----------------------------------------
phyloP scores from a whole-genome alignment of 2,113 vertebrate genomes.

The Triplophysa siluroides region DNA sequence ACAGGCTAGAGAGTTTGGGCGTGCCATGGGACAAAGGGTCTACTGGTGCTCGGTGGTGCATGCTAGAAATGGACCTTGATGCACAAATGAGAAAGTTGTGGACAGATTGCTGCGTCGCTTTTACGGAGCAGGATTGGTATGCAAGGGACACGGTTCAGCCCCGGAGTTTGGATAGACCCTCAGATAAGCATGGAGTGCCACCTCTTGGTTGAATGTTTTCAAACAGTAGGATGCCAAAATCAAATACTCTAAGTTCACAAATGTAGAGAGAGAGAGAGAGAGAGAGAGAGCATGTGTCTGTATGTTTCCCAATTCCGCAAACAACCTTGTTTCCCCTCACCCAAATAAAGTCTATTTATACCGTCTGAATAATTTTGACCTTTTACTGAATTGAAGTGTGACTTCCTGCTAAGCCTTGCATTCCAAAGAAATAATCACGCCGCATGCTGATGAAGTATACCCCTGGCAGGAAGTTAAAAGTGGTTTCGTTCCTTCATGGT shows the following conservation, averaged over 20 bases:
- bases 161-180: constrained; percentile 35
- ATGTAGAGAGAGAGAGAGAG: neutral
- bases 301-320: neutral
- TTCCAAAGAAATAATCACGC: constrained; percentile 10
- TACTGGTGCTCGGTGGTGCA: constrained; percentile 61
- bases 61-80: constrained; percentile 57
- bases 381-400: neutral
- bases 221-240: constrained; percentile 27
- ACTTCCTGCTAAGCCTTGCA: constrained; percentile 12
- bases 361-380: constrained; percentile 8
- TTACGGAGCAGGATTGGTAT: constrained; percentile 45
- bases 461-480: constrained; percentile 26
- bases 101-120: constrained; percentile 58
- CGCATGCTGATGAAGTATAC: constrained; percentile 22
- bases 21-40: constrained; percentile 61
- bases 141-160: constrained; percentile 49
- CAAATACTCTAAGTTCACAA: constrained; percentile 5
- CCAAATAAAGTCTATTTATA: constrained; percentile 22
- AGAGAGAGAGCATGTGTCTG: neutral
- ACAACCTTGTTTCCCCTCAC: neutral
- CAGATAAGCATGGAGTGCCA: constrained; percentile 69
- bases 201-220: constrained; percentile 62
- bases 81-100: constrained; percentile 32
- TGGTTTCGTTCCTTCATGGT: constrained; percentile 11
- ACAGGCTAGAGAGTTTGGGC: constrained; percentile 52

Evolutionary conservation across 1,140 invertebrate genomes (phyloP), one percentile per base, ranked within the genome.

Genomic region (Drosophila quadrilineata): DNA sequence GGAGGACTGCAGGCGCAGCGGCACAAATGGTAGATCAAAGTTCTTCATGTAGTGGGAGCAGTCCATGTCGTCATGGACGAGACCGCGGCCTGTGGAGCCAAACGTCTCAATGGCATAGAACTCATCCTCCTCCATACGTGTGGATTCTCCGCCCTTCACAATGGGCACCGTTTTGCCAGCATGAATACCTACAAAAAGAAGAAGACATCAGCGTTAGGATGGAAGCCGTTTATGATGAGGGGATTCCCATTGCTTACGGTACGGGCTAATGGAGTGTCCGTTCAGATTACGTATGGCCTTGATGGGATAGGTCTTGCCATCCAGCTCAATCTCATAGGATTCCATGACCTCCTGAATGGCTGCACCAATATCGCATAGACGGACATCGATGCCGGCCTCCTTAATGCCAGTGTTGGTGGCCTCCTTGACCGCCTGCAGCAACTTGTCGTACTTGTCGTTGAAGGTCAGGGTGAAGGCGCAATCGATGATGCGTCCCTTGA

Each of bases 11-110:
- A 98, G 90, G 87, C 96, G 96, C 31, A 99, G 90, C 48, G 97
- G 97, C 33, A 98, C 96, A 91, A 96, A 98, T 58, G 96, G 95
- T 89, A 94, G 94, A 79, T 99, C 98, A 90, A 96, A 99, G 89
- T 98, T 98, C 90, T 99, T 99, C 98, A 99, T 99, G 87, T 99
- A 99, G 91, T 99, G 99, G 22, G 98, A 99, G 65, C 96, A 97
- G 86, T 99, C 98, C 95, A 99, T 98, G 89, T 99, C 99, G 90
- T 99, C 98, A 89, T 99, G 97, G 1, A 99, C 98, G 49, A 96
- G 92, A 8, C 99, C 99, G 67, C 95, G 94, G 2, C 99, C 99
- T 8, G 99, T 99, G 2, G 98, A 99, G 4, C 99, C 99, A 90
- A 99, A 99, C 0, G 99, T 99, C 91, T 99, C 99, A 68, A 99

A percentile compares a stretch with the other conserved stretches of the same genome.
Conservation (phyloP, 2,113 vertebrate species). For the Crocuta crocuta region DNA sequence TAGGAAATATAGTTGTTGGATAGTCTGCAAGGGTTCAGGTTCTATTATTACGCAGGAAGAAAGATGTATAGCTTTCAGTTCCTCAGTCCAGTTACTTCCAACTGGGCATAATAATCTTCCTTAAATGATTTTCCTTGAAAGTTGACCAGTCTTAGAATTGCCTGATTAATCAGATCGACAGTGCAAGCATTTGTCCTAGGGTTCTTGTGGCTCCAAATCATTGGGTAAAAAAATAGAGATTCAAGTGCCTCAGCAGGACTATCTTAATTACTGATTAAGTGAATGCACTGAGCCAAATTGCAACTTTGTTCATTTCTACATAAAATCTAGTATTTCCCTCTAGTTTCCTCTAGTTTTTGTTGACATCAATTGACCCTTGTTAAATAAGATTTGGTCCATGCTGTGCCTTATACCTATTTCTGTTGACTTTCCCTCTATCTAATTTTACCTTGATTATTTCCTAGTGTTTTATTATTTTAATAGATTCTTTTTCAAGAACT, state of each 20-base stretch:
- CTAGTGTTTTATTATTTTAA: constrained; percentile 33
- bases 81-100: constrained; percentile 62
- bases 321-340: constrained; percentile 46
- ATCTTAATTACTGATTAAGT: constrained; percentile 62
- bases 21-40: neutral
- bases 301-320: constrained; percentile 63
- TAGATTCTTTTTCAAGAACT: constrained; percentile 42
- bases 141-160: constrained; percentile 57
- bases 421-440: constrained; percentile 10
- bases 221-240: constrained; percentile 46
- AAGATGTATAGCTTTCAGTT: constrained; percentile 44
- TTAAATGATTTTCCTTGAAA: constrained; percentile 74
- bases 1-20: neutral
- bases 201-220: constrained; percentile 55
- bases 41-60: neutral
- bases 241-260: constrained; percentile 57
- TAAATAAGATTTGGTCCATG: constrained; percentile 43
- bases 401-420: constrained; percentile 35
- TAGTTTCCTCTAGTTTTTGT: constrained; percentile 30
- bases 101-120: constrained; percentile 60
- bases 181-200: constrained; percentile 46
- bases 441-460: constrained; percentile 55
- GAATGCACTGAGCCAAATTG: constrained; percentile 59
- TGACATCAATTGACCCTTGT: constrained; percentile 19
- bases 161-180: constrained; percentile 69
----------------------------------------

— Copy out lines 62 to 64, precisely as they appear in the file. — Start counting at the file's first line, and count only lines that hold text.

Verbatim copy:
- bases 101-120: constrained; percentile 60
- bases 181-200: constrained; percentile 46
- bases 441-460: constrained; percentile 55